- Erie County has strong local nonprofits that do extraordinary things; these organizations have a lot of strong talent
- The Nonprofit Partnership and their capacity building work
- Organizations, such as environmental and arts organizations ,work well together
- Partnership between funders (United Way and the Community Foundation) are strong
- The County has strong relationships to both Harrisburg and DC, in part because the County Executive was a member of Congress
- People come back to Erie after they leave because it is home
- Great restaurants
Areas for Ongoing Engagement
Following are the things we heard as issues from people living in Erie County, listed in no particular order.
Erie County wants to build a Model Community—one that others will want to emulate
- Example: Erie County has a strong county health department
Need to retain younger generation—especially the college students that are graduating
- This may occur if the city developed incentives for small, entrepreneurial business
- Technology today allows young entrepreneurs to work in the more isolated city of Erie vs. DC; the community should capitalize on this.
- Though 81% of high school students graduate, few college graduates stay around to work in Erie
- The younger generation that does live in Erie is growing. They want to invest back into the community, to rebrand and redevelop, making an investment in technology and small business. Many people have the drive needed to make it a better place to live.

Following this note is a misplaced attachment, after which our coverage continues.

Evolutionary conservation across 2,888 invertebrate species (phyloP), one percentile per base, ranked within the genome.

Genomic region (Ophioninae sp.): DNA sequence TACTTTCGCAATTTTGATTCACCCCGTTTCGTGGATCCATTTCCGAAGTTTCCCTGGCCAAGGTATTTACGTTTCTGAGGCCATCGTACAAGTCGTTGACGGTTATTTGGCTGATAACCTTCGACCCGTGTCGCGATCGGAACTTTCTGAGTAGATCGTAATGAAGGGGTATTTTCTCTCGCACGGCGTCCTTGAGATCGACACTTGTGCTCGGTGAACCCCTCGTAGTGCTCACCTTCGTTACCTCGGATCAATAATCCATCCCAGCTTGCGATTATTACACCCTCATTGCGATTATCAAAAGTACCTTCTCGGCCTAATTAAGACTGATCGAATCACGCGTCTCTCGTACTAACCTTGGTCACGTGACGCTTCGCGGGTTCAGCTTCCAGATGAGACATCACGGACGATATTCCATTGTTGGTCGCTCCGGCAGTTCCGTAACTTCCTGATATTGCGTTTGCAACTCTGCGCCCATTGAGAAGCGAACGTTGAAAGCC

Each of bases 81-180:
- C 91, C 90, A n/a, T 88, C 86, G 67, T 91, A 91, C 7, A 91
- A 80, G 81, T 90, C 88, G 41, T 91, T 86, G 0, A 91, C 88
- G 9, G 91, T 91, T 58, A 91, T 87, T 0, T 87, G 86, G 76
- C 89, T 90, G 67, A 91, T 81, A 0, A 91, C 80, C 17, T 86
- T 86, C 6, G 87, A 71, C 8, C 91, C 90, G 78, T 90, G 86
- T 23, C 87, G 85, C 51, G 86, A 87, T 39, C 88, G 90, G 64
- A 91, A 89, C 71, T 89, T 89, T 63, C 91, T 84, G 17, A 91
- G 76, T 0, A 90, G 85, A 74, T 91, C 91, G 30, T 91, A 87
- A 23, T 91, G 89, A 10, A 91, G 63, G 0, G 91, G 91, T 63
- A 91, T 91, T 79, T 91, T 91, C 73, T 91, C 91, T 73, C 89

More economic development needs to occur, especially along the waterfront
- Galleries and smaller gift shops
- Small businesses
- Need building renovation so that national organizations would be more likely to invest in the community
- Need grocery/fresh foods downtown
- Need shops for women
Attracting industries that bring jobs to the community
- Poverty level is an ongoing struggle
- Keep current health care institutions because people are more likely to stay due to getting good care
Workforce development is needed
- Workforce training dollars from Harrisburg have been significantly reduced; small business and nonprofits often cannot afford to do training on their own
Need more engagement from local politicians
Need more representation at the state level
- State representative lives in Butler County, not Erie County
- State funding is often not seen in Erie because they are compared to Pittsburgh and Philadelphia
- Erie recently dropped to being 4th vs. 3rd largest city in the state; this has negatively affected the influx of state funding to the community—similar to the decrease in funding when Governor Ridge left office
Advocacy: Connection to State and Federal Issues
- Monitor issues and keep informed on statewide issues
- Keep people informed before crisis moments—particularly at the state level